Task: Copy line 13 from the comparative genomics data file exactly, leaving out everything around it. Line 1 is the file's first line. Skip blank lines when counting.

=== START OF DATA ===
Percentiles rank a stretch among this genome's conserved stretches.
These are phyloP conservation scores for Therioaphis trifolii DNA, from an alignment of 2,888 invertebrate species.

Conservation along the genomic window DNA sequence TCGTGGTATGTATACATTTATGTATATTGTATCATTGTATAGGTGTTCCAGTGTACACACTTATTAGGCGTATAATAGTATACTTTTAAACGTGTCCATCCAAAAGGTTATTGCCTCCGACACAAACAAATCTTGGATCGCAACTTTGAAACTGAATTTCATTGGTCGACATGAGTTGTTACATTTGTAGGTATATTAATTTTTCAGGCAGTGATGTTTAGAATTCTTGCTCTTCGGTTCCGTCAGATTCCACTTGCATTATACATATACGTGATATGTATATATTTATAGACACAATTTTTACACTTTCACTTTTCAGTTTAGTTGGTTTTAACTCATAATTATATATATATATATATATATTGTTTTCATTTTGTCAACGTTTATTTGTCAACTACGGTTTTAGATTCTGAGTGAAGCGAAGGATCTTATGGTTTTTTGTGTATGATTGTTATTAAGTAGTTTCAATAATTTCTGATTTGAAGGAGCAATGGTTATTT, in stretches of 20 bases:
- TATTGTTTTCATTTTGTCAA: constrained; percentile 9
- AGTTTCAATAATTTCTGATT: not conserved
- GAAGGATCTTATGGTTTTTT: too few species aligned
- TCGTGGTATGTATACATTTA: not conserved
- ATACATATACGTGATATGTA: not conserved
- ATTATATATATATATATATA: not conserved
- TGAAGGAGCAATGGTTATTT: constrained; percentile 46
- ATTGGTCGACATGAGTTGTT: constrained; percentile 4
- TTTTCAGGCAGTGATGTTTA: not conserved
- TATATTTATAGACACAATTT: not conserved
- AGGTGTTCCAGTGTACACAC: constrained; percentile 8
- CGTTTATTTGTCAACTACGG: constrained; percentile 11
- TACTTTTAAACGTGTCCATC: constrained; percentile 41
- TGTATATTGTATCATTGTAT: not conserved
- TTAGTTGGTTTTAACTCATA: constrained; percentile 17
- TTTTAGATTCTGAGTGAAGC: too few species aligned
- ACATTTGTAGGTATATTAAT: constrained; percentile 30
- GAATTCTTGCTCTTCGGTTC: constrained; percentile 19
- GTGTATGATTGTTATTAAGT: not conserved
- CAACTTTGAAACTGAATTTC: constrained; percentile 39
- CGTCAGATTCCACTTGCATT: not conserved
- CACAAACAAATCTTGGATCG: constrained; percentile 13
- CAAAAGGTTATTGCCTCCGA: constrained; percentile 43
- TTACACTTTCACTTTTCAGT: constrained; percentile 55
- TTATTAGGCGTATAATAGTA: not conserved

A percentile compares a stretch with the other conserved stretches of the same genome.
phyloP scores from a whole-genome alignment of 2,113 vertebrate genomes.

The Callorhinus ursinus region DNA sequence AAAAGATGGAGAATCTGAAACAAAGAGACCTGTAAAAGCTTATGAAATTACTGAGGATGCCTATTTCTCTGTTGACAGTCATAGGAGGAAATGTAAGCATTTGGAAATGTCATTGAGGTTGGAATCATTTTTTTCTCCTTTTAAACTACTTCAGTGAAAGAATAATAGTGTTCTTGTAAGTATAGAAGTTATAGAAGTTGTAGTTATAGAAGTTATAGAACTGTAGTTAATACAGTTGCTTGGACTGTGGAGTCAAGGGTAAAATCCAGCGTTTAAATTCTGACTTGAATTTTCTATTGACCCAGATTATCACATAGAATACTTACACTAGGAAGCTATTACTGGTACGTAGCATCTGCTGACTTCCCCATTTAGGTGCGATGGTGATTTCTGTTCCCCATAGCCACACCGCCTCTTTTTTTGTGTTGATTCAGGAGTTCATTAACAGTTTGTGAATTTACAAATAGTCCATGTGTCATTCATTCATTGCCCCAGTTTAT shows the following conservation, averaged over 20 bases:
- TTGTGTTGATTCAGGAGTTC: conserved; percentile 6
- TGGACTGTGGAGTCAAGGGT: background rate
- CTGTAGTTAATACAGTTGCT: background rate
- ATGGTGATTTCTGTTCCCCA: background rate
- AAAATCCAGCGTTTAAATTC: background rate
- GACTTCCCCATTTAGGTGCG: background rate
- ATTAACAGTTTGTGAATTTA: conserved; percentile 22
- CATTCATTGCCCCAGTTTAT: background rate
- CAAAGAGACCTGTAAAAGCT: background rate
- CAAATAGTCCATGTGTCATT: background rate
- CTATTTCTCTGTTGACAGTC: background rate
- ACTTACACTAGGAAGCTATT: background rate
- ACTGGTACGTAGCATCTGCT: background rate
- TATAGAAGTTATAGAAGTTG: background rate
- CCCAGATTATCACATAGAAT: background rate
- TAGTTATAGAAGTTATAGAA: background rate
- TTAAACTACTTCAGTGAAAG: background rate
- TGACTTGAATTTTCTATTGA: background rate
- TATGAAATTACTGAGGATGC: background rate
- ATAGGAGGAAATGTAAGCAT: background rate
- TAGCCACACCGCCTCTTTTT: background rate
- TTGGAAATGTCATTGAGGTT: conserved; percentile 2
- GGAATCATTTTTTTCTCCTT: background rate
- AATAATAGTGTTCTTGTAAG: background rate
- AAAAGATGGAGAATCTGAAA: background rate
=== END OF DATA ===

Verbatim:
- TATATTTATAGACACAATTT: not conserved